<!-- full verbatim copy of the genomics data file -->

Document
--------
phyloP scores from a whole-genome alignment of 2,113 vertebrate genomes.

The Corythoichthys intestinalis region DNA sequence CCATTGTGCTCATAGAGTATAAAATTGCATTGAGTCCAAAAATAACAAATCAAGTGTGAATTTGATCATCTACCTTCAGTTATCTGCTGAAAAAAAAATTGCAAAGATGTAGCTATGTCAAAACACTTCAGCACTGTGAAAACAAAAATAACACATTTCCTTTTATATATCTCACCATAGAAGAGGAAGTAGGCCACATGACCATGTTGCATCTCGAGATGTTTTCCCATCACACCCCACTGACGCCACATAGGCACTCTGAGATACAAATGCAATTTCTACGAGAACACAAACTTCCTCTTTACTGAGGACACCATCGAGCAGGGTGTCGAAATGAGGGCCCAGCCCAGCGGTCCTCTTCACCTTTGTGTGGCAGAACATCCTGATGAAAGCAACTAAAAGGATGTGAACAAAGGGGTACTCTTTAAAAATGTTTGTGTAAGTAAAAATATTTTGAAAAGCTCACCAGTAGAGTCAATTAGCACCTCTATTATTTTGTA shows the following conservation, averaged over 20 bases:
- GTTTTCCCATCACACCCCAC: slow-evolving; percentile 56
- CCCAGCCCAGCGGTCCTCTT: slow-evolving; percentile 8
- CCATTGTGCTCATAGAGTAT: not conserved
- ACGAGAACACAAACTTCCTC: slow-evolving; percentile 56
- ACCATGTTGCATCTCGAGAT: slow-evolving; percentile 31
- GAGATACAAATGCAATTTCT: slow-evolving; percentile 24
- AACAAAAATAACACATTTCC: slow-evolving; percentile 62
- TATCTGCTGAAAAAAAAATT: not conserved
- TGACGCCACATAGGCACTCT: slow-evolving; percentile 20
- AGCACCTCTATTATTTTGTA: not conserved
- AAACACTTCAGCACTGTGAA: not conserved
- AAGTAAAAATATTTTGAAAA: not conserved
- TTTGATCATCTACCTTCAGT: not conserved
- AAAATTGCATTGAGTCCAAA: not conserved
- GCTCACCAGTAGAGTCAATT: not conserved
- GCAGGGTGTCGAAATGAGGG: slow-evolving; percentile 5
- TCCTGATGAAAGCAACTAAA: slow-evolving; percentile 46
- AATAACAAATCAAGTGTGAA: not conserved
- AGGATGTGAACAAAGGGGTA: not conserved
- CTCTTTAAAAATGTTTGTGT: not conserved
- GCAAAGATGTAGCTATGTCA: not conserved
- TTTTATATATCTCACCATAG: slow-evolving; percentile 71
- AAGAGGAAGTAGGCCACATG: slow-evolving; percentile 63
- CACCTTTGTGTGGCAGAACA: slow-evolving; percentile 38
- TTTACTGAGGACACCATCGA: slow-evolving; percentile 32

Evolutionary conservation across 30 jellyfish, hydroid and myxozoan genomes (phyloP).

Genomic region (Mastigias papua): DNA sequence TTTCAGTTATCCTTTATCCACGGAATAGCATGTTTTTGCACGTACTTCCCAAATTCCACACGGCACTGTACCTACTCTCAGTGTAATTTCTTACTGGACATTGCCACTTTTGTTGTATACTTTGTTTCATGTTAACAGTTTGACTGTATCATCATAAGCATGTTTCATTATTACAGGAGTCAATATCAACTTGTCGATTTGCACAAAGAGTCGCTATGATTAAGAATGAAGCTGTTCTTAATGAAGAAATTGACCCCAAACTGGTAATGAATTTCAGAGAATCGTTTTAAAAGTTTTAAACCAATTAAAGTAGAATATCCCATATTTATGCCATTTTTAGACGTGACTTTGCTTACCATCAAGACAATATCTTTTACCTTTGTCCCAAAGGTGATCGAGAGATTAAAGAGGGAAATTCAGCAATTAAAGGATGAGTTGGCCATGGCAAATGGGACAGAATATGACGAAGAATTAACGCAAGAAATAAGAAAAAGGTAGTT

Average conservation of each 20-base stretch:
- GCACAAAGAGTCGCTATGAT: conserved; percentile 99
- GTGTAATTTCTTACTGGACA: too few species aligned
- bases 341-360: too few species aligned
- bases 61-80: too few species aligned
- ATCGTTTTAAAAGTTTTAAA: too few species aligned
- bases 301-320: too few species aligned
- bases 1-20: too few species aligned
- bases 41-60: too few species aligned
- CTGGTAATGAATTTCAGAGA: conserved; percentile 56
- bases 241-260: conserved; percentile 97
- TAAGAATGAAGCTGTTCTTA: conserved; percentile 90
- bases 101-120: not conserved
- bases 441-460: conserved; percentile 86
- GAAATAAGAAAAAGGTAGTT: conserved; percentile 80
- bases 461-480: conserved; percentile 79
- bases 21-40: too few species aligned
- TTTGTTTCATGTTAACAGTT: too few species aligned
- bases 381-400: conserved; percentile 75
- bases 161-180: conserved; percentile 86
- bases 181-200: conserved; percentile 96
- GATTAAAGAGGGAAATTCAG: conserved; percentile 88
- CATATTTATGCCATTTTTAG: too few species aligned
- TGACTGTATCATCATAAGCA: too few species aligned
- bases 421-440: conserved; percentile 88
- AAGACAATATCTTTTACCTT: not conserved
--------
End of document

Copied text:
phyloP scores from a whole-genome alignment of 2,113 vertebrate genomes.

The Corythoichthys intestinalis region DNA sequence CCATTGTGCTCATAGAGTATAAAATTGCATTGAGTCCAAAAATAACAAATCAAGTGTGAATTTGATCATCTACCTTCAGTTATCTGCTGAAAAAAAAATTGCAAAGATGTAGCTATGTCAAAACACTTCAGCACTGTGAAAACAAAAATAACACATTTCCTTTTATATATCTCACCATAGAAGAGGAAGTAGGCCACATGACCATGTTGCATCTCGAGATGTTTTCCCATCACACCCCACTGACGCCACATAGGCACTCTGAGATACAAATGCAATTTCTACGAGAACACAAACTTCCTCTTTACTGAGGACACCATCGAGCAGGGTGTCGAAATGAGGGCCCAGCCCAGCGGTCCTCTTCACCTTTGTGTGGCAGAACATCCTGATGAAAGCAACTAAAAGGATGTGAACAAAGGGGTACTCTTTAAAAATGTTTGTGTAAGTAAAAATATTTTGAAAAGCTCACCAGTAGAGTCAATTAGCACCTCTATTATTTTGTA shows the following conservation, averaged over 20 bases:
- GTTTTCCCATCACACCCCAC: slow-evolving; percentile 56
- CCCAGCCCAGCGGTCCTCTT: slow-evolving; percentile 8
- CCATTGTGCTCATAGAGTAT: not conserved
- ACGAGAACACAAACTTCCTC: slow-evolving; percentile 56
- ACCATGTTGCATCTCGAGAT: slow-evolving; percentile 31
- GAGATACAAATGCAATTTCT: slow-evolving; percentile 24
- AACAAAAATAACACATTTCC: slow-evolving; percentile 62
- TATCTGCTGAAAAAAAAATT: not conserved
- TGACGCCACATAGGCACTCT: slow-evolving; percentile 20
- AGCACCTCTATTATTTTGTA: not conserved
- AAACACTTCAGCACTGTGAA: not conserved
- AAGTAAAAATATTTTGAAAA: not conserved
- TTTGATCATCTACCTTCAGT: not conserved
- AAAATTGCATTGAGTCCAAA: not conserved
- GCTCACCAGTAGAGTCAATT: not conserved
- GCAGGGTGTCGAAATGAGGG: slow-evolving; percentile 5
- TCCTGATGAAAGCAACTAAA: slow-evolving; percentile 46
- AATAACAAATCAAGTGTGAA: not conserved
- AGGATGTGAACAAAGGGGTA: not conserved
- CTCTTTAAAAATGTTTGTGT: not conserved
- GCAAAGATGTAGCTATGTCA: not conserved
- TTTTATATATCTCACCATAG: slow-evolving; percentile 71
- AAGAGGAAGTAGGCCACATG: slow-evolving; percentile 63
- CACCTTTGTGTGGCAGAACA: slow-evolving; percentile 38
- TTTACTGAGGACACCATCGA: slow-evolving; percentile 32

Evolutionary conservation across 30 jellyfish, hydroid and myxozoan genomes (phyloP).

Genomic region (Mastigias papua): DNA sequence TTTCAGTTATCCTTTATCCACGGAATAGCATGTTTTTGCACGTACTTCCCAAATTCCACACGGCACTGTACCTACTCTCAGTGTAATTTCTTACTGGACATTGCCACTTTTGTTGTATACTTTGTTTCATGTTAACAGTTTGACTGTATCATCATAAGCATGTTTCATTATTACAGGAGTCAATATCAACTTGTCGATTTGCACAAAGAGTCGCTATGATTAAGAATGAAGCTGTTCTTAATGAAGAAATTGACCCCAAACTGGTAATGAATTTCAGAGAATCGTTTTAAAAGTTTTAAACCAATTAAAGTAGAATATCCCATATTTATGCCATTTTTAGACGTGACTTTGCTTACCATCAAGACAATATCTTTTACCTTTGTCCCAAAGGTGATCGAGAGATTAAAGAGGGAAATTCAGCAATTAAAGGATGAGTTGGCCATGGCAAATGGGACAGAATATGACGAAGAATTAACGCAAGAAATAAGAAAAAGGTAGTT

Average conservation of each 20-base stretch:
- GCACAAAGAGTCGCTATGAT: conserved; percentile 99
- GTGTAATTTCTTACTGGACA: too few species aligned
- bases 341-360: too few species aligned
- bases 61-80: too few species aligned
- ATCGTTTTAAAAGTTTTAAA: too few species aligned
- bases 301-320: too few species aligned
- bases 1-20: too few species aligned
- bases 41-60: too few species aligned
- CTGGTAATGAATTTCAGAGA: conserved; percentile 56
- bases 241-260: conserved; percentile 97
- TAAGAATGAAGCTGTTCTTA: conserved; percentile 90
- bases 101-120: not conserved
- bases 441-460: conserved; percentile 86
- GAAATAAGAAAAAGGTAGTT: conserved; percentile 80
- bases 461-480: conserved; percentile 79
- bases 21-40: too few species aligned
- TTTGTTTCATGTTAACAGTT: too few species aligned
- bases 381-400: conserved; percentile 75
- bases 161-180: conserved; percentile 86
- bases 181-200: conserved; percentile 96
- GATTAAAGAGGGAAATTCAG: conserved; percentile 88
- CATATTTATGCCATTTTTAG: too few species aligned
- TGACTGTATCATCATAAGCA: too few species aligned
- bases 421-440: conserved; percentile 88
- AAGACAATATCTTTTACCTT: not conserved